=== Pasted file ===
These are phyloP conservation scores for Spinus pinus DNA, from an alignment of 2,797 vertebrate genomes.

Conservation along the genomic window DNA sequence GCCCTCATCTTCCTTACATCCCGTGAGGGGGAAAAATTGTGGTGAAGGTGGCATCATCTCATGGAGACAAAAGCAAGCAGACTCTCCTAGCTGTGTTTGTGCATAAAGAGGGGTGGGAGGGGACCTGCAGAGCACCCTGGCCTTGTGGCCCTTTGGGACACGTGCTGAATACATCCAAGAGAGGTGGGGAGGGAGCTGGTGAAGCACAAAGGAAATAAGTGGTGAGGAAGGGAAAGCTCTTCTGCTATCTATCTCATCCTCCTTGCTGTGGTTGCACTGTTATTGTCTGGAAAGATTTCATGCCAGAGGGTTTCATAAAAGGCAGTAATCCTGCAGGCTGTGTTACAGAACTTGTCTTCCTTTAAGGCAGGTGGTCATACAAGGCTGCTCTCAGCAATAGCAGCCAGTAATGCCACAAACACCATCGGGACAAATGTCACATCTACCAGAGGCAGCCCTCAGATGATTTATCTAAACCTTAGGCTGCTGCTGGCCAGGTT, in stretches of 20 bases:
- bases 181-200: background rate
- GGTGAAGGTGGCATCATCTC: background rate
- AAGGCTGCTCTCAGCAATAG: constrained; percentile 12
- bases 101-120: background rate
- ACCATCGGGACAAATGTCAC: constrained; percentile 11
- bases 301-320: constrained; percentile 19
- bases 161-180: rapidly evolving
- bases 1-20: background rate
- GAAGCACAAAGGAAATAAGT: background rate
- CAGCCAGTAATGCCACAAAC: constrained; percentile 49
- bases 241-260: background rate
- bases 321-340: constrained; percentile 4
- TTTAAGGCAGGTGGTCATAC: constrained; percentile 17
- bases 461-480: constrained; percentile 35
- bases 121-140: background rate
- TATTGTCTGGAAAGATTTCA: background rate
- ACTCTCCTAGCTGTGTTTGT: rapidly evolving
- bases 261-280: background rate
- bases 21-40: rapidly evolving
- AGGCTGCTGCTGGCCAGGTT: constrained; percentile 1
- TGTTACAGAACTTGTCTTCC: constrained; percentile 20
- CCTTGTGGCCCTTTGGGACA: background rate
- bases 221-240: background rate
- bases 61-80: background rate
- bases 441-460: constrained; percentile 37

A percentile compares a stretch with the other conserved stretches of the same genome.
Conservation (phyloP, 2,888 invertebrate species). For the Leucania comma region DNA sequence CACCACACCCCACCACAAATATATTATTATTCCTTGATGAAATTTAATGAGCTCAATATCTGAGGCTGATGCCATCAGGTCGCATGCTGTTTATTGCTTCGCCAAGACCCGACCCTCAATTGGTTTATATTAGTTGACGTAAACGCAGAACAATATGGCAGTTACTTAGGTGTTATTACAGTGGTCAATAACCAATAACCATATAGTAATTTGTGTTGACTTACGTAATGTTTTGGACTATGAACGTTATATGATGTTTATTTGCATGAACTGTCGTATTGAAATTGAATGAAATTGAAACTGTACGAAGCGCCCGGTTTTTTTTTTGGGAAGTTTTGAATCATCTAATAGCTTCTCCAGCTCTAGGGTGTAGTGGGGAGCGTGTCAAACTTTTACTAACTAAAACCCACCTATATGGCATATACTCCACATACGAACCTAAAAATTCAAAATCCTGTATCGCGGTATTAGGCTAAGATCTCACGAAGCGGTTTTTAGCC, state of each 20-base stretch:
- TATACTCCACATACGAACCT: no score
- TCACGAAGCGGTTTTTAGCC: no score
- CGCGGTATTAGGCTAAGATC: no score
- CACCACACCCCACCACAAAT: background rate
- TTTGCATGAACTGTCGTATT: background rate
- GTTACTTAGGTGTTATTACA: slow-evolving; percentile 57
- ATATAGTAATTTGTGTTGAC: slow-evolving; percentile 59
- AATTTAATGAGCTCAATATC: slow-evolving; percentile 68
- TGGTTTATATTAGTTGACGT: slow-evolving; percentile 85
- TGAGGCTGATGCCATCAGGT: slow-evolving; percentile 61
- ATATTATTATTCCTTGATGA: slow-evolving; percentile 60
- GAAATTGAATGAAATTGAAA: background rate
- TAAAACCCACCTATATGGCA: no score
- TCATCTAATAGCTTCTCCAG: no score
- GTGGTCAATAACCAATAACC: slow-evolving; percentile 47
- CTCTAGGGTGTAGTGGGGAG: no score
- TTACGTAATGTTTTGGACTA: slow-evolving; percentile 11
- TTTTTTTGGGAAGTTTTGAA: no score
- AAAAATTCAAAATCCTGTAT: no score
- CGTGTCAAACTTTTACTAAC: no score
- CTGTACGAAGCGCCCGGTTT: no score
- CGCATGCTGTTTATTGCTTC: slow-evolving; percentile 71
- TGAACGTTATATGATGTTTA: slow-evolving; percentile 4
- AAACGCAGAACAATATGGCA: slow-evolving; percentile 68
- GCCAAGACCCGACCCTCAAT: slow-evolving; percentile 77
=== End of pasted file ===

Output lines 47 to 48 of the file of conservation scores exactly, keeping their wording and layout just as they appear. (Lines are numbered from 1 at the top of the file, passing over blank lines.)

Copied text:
- TTTTTTTGGGAAGTTTTGAA: no score
- AAAAATTCAAAATCCTGTAT: no score